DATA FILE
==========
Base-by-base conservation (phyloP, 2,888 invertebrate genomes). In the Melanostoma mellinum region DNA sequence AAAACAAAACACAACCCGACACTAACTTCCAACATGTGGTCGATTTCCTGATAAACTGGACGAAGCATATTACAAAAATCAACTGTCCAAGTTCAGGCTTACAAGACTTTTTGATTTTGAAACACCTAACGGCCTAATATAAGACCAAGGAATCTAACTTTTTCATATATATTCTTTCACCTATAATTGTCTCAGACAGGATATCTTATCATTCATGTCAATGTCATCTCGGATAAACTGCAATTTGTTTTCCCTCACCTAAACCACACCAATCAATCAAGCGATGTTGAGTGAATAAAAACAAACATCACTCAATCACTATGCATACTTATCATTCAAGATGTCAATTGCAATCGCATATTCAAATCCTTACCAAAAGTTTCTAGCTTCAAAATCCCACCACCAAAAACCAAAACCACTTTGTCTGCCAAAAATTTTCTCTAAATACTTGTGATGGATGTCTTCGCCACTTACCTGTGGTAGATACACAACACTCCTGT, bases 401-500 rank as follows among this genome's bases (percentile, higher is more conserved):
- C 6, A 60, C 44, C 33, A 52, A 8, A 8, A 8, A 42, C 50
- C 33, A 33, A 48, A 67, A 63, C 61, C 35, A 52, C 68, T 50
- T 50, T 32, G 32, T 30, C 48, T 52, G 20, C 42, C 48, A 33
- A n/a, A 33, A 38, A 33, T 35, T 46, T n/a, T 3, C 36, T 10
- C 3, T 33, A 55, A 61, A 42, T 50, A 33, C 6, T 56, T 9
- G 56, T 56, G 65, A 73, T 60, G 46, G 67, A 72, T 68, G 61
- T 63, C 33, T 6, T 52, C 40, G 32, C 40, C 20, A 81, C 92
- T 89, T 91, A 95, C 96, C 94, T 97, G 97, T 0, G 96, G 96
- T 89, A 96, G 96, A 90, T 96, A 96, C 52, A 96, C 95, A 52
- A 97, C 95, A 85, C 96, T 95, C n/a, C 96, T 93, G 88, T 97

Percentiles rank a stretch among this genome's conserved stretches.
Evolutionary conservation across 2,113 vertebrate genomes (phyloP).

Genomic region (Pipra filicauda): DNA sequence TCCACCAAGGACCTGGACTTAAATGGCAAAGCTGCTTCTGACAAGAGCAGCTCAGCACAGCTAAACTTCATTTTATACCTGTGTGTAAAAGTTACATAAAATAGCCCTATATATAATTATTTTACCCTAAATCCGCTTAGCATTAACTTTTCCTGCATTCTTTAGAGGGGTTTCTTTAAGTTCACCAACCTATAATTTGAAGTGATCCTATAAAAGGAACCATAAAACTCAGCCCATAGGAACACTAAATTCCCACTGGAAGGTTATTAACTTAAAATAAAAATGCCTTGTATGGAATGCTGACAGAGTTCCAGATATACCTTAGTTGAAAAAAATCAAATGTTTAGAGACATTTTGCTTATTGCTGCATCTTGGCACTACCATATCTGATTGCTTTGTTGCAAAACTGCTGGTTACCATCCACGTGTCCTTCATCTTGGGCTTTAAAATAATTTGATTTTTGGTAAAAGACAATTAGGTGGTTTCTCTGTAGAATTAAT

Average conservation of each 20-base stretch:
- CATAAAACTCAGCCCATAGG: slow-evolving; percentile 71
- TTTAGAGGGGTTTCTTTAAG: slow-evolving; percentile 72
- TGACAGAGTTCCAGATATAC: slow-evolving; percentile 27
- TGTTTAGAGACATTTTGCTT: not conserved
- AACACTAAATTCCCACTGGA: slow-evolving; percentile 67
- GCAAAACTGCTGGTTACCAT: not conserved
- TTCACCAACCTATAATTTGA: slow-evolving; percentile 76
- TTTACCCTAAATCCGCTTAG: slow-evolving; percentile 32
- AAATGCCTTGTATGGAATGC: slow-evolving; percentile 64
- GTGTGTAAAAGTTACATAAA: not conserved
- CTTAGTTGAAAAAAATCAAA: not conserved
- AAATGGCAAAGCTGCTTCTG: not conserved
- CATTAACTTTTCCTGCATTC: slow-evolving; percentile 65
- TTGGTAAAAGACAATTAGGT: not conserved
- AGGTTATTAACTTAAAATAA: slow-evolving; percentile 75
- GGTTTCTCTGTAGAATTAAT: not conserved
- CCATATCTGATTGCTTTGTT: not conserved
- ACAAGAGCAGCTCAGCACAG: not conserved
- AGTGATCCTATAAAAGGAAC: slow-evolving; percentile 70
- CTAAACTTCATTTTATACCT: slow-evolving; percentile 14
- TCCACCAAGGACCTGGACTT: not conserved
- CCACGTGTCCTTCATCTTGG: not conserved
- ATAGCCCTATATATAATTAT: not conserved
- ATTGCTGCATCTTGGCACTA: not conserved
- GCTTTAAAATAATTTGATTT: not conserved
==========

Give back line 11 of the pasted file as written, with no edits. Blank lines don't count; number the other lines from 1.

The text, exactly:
- A 97, C 95, A 85, C 96, T 95, C n/a, C 96, T 93, G 88, T 97